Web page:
A good plan needs to be simple and highly focused on just a few things. We don’t want to be working or focused on too many things at once.
Our strategy and goals need to work together. Once we have identified our goals, we need a plan of how we are going to achieve them. While we are on track, we don’t want to be focused on the goal or the result.
To achieve our goals, we must concentrate on our techniques.
Wherever we can, think positive. We want to think, I can do this, never think about what you can’t do. If you are farther back on the grid, don’t think, “Oh no, I am back on row four or five. I am screwed.” Rather, you should be thinking, “Right, I’m back on row five, but I know I am strong on the brakes in Turn 5, so I can setup overtakes there. I know at the start a gap will open up somewhere. I just need to be calm, see it early and strike decisively.”
This positivity flows into our subconscious and can give it a huge confidence boost. The importance of positive thinking cannot be overstated.
Breathing is probably the single most impactful thing you can do as you get out on track or as you are waiting for the race start.
Breathing has a huge impact on our heart rate, our anxiety, how busy our minds are and more. If our breathing is shallow and fast, it will actually increase our heart rate and anxiety, which stiffens our body and actually makes it harder for us to feel our car, and it also lowers our vision.
The simple action of slowing our breathing down and ensuring we are breathing down into our abdominals and not just in our chest can help us relax, calm our minds, relax our body so that we are truly in the moment.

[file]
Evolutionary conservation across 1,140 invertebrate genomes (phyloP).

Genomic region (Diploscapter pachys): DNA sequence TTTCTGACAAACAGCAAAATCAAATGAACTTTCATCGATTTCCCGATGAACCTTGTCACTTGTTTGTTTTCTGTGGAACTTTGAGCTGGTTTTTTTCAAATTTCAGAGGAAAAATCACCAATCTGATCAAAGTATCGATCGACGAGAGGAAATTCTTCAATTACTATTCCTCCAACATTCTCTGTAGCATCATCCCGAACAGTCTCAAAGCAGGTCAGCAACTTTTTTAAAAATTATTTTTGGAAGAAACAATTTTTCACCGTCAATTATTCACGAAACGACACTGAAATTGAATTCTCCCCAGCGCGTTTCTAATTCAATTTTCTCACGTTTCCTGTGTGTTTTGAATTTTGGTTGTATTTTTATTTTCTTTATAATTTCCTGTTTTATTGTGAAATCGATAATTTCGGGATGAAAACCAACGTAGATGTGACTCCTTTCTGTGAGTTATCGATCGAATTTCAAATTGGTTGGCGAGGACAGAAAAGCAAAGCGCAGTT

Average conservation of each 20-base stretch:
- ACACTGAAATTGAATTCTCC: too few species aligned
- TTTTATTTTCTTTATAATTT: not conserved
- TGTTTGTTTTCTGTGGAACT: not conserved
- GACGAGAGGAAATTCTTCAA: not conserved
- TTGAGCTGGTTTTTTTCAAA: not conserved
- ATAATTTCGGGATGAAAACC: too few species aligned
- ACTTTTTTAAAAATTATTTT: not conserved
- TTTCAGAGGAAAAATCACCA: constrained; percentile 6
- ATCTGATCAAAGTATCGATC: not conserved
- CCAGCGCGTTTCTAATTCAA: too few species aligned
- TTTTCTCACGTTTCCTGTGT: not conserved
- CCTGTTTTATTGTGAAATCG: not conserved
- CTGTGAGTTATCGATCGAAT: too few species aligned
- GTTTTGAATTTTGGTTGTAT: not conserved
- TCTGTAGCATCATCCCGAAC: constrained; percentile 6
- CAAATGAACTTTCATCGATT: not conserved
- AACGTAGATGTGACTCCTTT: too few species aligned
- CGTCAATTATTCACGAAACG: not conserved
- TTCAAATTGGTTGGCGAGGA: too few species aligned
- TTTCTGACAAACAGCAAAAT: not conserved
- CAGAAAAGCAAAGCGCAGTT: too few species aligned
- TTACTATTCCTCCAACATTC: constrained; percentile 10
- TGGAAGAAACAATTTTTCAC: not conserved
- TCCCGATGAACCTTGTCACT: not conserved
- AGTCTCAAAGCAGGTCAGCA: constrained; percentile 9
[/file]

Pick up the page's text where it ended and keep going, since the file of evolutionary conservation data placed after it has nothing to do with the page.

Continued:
Focus On What You Are Out There To Do
This comes back to our plan. We can adjust our plan depending on what our goals are. For instance, do we want to use this practice session to improve our race starts? Do we want to use this session to work on setup? Or are we using this session to improve our braking technique in Turn 8?
All of these require massively different plans, so we first develop that goal, then we develop the on-track plan to help us achieve that goal, and then we need to ensure while we are on track we use our breathing to quiet the mind and ensure we are focused on the plan we set for ourselves.
Focusing isn’t something we think about only as we get out on track. Throughout the session, we have to have the ability to check in on where our mind is and ensure it is still on the plan and that a distraction hasn’t popped up and taken our mind off-track.
Enjoy What You’re Are Doing
This can be so easy to lose sight of, especially for those of us that have been competing for many, many years.
Taking a step back and just thinking about how lucky we all are to be working toward finding our vehicle’s limit and our limit around a racetrack can be instrumental on helping us loosen up. When we no longer enjoy what we do, we have no hope of improving. So, never lose sight of the enjoyment part of our sport!